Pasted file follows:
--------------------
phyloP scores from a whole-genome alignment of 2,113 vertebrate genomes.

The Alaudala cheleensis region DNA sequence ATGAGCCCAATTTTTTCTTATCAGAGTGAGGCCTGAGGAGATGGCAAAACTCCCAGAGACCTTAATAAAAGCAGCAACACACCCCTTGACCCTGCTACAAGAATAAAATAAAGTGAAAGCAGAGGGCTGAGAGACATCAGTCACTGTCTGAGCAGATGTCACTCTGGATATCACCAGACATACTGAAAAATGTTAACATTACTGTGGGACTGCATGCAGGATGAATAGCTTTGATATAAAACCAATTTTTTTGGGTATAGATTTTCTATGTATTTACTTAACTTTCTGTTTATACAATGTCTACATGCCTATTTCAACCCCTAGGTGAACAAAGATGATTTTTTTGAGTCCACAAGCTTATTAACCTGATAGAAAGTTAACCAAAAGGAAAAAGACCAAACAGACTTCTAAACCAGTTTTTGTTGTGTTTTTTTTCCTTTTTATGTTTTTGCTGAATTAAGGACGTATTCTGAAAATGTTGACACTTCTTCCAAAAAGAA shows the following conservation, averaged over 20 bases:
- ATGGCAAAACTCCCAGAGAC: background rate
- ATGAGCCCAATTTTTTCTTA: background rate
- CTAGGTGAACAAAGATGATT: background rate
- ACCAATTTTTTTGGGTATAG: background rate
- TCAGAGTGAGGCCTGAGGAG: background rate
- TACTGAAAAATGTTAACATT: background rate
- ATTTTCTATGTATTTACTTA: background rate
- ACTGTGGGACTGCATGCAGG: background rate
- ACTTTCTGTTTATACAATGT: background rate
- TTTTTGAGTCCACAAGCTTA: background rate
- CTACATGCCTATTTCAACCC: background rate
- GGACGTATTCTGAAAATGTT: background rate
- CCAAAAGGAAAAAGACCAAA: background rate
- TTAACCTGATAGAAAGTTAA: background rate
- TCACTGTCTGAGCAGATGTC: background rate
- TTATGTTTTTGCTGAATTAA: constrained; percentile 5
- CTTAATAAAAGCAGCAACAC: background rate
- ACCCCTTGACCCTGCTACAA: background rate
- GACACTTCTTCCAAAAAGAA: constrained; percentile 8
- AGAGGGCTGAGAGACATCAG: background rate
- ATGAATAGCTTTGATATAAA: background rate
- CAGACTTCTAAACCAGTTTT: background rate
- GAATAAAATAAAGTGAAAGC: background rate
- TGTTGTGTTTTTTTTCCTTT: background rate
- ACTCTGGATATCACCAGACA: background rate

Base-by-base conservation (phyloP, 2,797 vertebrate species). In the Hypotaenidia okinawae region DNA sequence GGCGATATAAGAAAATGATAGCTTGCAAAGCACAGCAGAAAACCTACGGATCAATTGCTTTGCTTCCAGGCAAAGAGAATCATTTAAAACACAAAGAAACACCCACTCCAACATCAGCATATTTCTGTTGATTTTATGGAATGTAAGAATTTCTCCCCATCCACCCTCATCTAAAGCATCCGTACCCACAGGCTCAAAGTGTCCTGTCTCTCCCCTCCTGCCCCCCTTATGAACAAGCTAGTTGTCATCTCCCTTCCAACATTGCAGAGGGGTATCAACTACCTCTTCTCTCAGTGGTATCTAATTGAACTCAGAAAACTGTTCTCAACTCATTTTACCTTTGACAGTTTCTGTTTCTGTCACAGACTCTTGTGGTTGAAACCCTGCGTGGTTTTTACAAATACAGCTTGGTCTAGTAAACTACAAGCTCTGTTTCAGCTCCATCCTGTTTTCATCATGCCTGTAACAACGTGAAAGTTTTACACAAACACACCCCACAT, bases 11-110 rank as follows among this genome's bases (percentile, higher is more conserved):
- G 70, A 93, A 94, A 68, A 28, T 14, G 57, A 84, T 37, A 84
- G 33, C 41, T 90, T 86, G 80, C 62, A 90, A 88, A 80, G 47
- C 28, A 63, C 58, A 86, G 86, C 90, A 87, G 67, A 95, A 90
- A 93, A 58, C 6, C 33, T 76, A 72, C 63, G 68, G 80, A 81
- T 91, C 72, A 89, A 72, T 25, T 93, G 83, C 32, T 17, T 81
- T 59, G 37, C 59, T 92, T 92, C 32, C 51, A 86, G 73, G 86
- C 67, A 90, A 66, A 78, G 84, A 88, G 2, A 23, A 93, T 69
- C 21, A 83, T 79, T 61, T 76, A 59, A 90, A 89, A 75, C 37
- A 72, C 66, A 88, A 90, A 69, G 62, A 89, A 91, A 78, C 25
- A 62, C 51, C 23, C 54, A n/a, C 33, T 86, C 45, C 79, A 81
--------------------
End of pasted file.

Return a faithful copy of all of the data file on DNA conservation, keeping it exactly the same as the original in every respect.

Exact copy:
phyloP scores from a whole-genome alignment of 2,113 vertebrate genomes.

The Alaudala cheleensis region DNA sequence ATGAGCCCAATTTTTTCTTATCAGAGTGAGGCCTGAGGAGATGGCAAAACTCCCAGAGACCTTAATAAAAGCAGCAACACACCCCTTGACCCTGCTACAAGAATAAAATAAAGTGAAAGCAGAGGGCTGAGAGACATCAGTCACTGTCTGAGCAGATGTCACTCTGGATATCACCAGACATACTGAAAAATGTTAACATTACTGTGGGACTGCATGCAGGATGAATAGCTTTGATATAAAACCAATTTTTTTGGGTATAGATTTTCTATGTATTTACTTAACTTTCTGTTTATACAATGTCTACATGCCTATTTCAACCCCTAGGTGAACAAAGATGATTTTTTTGAGTCCACAAGCTTATTAACCTGATAGAAAGTTAACCAAAAGGAAAAAGACCAAACAGACTTCTAAACCAGTTTTTGTTGTGTTTTTTTTCCTTTTTATGTTTTTGCTGAATTAAGGACGTATTCTGAAAATGTTGACACTTCTTCCAAAAAGAA shows the following conservation, averaged over 20 bases:
- ATGGCAAAACTCCCAGAGAC: background rate
- ATGAGCCCAATTTTTTCTTA: background rate
- CTAGGTGAACAAAGATGATT: background rate
- ACCAATTTTTTTGGGTATAG: background rate
- TCAGAGTGAGGCCTGAGGAG: background rate
- TACTGAAAAATGTTAACATT: background rate
- ATTTTCTATGTATTTACTTA: background rate
- ACTGTGGGACTGCATGCAGG: background rate
- ACTTTCTGTTTATACAATGT: background rate
- TTTTTGAGTCCACAAGCTTA: background rate
- CTACATGCCTATTTCAACCC: background rate
- GGACGTATTCTGAAAATGTT: background rate
- CCAAAAGGAAAAAGACCAAA: background rate
- TTAACCTGATAGAAAGTTAA: background rate
- TCACTGTCTGAGCAGATGTC: background rate
- TTATGTTTTTGCTGAATTAA: constrained; percentile 5
- CTTAATAAAAGCAGCAACAC: background rate
- ACCCCTTGACCCTGCTACAA: background rate
- GACACTTCTTCCAAAAAGAA: constrained; percentile 8
- AGAGGGCTGAGAGACATCAG: background rate
- ATGAATAGCTTTGATATAAA: background rate
- CAGACTTCTAAACCAGTTTT: background rate
- GAATAAAATAAAGTGAAAGC: background rate
- TGTTGTGTTTTTTTTCCTTT: background rate
- ACTCTGGATATCACCAGACA: background rate

Base-by-base conservation (phyloP, 2,797 vertebrate species). In the Hypotaenidia okinawae region DNA sequence GGCGATATAAGAAAATGATAGCTTGCAAAGCACAGCAGAAAACCTACGGATCAATTGCTTTGCTTCCAGGCAAAGAGAATCATTTAAAACACAAAGAAACACCCACTCCAACATCAGCATATTTCTGTTGATTTTATGGAATGTAAGAATTTCTCCCCATCCACCCTCATCTAAAGCATCCGTACCCACAGGCTCAAAGTGTCCTGTCTCTCCCCTCCTGCCCCCCTTATGAACAAGCTAGTTGTCATCTCCCTTCCAACATTGCAGAGGGGTATCAACTACCTCTTCTCTCAGTGGTATCTAATTGAACTCAGAAAACTGTTCTCAACTCATTTTACCTTTGACAGTTTCTGTTTCTGTCACAGACTCTTGTGGTTGAAACCCTGCGTGGTTTTTACAAATACAGCTTGGTCTAGTAAACTACAAGCTCTGTTTCAGCTCCATCCTGTTTTCATCATGCCTGTAACAACGTGAAAGTTTTACACAAACACACCCCACAT, bases 11-110 rank as follows among this genome's bases (percentile, higher is more conserved):
- G 70, A 93, A 94, A 68, A 28, T 14, G 57, A 84, T 37, A 84
- G 33, C 41, T 90, T 86, G 80, C 62, A 90, A 88, A 80, G 47
- C 28, A 63, C 58, A 86, G 86, C 90, A 87, G 67, A 95, A 90
- A 93, A 58, C 6, C 33, T 76, A 72, C 63, G 68, G 80, A 81
- T 91, C 72, A 89, A 72, T 25, T 93, G 83, C 32, T 17, T 81
- T 59, G 37, C 59, T 92, T 92, C 32, C 51, A 86, G 73, G 86
- C 67, A 90, A 66, A 78, G 84, A 88, G 2, A 23, A 93, T 69
- C 21, A 83, T 79, T 61, T 76, A 59, A 90, A 89, A 75, C 37
- A 72, C 66, A 88, A 90, A 69, G 62, A 89, A 91, A 78, C 25
- A 62, C 51, C 23, C 54, A n/a, C 33, T 86, C 45, C 79, A 81